Students urge Miramichi to add Gaelic to signs

Shunpiking Online & Agencies

HALIFAX (9 November 2006) - SCHOOL CHILDREN are lobbying Miramichi to add Gaelic to its signs welcoming visitors to the New Brunswick city.

Earlier in the fall, Sarah Hayward, a Grade 8 student at Nelson Rural School, was making a film for her social studies project on the cultures of Miramichi.

She and her friends thought the Miramichi welcome sign would make a good backdrop - and an even better one if people were greeted in Gaelic as well.

I think it'd show that we know our cultures and that we appreciate them
Knowing that the city's Irish heritage is important to Miramichi, which which hosts one of the country's largest Irish festivals every year, the students pitched the idea to city council.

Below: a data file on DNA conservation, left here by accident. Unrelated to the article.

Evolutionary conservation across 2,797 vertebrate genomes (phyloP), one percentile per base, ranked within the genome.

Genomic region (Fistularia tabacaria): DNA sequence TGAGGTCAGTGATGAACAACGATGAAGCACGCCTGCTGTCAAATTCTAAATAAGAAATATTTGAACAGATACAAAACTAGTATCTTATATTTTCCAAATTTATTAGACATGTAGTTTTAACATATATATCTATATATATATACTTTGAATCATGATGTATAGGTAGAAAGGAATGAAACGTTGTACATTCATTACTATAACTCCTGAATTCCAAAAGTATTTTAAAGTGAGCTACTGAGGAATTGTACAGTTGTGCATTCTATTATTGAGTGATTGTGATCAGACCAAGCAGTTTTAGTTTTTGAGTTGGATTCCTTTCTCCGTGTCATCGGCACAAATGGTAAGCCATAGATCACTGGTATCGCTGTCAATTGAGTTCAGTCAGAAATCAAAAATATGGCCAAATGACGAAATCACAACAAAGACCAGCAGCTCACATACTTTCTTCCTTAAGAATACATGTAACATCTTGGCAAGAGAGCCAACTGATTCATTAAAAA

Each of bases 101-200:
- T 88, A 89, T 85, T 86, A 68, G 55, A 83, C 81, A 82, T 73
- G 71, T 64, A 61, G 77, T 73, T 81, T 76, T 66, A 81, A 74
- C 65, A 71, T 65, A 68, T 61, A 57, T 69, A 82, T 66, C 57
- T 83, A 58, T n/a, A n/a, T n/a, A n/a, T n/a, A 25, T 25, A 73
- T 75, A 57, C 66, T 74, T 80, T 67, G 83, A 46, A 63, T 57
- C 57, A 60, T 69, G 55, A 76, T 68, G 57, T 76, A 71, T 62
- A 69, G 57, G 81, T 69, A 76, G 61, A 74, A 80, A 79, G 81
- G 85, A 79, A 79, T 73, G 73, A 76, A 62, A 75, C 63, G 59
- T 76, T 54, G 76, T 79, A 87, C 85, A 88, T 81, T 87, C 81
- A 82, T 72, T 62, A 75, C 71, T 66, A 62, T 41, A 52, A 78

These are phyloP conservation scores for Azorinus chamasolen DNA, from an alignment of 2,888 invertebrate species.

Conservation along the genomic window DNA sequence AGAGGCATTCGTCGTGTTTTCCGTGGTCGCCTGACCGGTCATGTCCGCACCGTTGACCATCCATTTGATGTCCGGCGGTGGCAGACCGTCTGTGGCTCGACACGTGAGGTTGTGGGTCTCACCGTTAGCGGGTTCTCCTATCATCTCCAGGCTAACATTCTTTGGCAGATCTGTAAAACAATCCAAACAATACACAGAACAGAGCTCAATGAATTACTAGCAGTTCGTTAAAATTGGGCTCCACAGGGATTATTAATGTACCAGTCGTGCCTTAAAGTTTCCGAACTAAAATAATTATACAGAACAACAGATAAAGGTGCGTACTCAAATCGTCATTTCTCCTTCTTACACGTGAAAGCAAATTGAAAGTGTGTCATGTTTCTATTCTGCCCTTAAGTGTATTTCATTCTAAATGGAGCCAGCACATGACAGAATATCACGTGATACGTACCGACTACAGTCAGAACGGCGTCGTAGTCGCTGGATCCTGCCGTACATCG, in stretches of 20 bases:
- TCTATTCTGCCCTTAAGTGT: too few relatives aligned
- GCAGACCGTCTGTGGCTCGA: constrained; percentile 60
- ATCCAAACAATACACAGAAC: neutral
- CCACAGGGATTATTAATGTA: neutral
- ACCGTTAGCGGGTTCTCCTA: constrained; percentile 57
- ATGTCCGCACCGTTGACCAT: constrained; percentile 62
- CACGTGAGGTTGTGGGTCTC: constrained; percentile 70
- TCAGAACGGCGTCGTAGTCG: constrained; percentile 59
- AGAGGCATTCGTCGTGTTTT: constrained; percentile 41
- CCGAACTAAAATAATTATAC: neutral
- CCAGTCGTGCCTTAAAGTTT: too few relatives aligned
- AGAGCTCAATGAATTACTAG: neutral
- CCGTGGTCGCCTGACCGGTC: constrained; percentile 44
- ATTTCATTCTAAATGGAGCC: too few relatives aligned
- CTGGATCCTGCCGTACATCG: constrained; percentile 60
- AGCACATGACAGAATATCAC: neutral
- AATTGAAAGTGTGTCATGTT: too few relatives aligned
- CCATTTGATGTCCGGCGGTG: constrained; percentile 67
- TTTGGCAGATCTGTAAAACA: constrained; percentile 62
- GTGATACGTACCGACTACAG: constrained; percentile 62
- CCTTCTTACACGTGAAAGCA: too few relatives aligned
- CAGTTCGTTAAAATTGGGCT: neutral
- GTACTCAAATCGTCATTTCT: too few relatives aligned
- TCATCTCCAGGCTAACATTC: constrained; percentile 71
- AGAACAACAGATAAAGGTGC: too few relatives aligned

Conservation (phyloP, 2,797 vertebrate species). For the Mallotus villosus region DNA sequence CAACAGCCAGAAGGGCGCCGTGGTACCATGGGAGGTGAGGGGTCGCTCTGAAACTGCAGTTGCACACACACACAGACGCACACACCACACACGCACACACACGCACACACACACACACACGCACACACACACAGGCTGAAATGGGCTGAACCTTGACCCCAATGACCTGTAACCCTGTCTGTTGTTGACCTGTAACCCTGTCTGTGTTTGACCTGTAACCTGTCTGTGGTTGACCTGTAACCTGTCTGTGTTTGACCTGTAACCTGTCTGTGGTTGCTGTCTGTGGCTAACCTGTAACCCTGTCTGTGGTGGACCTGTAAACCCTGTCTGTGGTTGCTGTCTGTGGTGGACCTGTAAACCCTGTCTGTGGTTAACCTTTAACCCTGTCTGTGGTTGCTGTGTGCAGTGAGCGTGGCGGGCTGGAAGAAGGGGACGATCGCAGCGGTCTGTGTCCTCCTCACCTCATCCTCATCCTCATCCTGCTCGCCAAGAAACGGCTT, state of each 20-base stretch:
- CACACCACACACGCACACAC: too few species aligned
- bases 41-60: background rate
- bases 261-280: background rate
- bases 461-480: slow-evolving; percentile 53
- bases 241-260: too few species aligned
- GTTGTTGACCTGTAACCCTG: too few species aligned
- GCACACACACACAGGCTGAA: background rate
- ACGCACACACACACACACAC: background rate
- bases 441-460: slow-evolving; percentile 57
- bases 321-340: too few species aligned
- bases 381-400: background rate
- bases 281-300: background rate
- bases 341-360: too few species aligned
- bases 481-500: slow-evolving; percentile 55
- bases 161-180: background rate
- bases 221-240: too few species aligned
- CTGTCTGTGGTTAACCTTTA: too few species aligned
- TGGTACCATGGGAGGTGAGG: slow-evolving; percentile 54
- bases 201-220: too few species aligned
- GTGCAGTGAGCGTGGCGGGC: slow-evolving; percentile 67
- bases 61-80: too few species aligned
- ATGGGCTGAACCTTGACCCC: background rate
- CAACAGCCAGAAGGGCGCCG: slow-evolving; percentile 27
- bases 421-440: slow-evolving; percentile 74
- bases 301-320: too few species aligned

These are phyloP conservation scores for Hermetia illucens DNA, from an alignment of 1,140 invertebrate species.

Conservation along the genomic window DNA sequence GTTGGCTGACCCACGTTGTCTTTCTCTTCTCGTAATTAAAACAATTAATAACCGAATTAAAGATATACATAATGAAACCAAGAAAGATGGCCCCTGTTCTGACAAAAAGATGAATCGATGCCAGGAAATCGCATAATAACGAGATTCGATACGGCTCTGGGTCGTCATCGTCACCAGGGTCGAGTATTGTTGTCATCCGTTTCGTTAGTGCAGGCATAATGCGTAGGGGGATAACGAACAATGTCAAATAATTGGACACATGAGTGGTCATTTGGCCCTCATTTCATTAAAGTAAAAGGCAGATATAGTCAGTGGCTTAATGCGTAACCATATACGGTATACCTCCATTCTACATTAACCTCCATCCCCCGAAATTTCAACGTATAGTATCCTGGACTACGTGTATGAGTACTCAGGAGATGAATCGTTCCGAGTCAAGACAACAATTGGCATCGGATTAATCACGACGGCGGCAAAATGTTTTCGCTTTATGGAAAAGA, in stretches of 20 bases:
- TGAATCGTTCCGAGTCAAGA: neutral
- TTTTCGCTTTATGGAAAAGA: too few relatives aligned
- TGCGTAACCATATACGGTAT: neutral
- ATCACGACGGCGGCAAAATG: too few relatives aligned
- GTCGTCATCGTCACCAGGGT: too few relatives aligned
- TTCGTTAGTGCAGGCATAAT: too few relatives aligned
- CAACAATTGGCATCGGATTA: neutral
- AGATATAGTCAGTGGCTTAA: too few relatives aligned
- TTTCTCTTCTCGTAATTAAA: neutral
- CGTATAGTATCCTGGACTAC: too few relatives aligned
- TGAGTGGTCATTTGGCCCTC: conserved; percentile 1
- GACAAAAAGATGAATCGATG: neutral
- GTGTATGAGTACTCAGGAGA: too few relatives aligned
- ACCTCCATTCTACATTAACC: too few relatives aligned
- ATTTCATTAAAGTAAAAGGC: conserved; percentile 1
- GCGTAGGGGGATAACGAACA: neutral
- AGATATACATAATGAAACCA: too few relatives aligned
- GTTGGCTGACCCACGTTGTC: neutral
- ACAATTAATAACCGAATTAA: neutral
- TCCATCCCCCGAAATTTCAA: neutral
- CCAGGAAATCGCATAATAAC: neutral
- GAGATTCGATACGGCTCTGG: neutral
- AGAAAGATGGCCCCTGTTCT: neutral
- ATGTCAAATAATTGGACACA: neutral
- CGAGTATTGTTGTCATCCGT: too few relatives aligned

She told CBC News that, "The Gaelic wasn't on the signs, and Mi'kmaq and French and English all were, so we thought it would be a good idea to get it on the sign,".

"Fáilte" is the Gaelic word for "welcome."

A similar initiative is being mounted through northeastern Nova Scotia to expand the use of Gaelic signs, especially on major thoroughfares. Gaelic signs may be found on Christmas Island and in Inverness County in Cape Breton.

In 1847, ships escaping the potato famine in Ireland were overrun by disease and forced on shore. They landed near Miramichi.

According to the CBC report, Lynn Doyle, a spokeswoman for New Brunswick's Irish Canadian Cultural Association, said putting Gaelic on the signs is a great way of recognizing the region's Irish heritage.

"There's many many people on the river who are of Irish descent so we're very, very happy to see a sign that recognizes our language," she said.

The city's tourism committee will discuss the idea when it meets later this month.

Hayward said she hopes they change the signs.

"I think it'd show that we know our cultures and that we appreciate them," she said.

On the Internet

Sanasan Gaidhlig ann an Albainn Uir (Gaelic signs in Nova Scotia)

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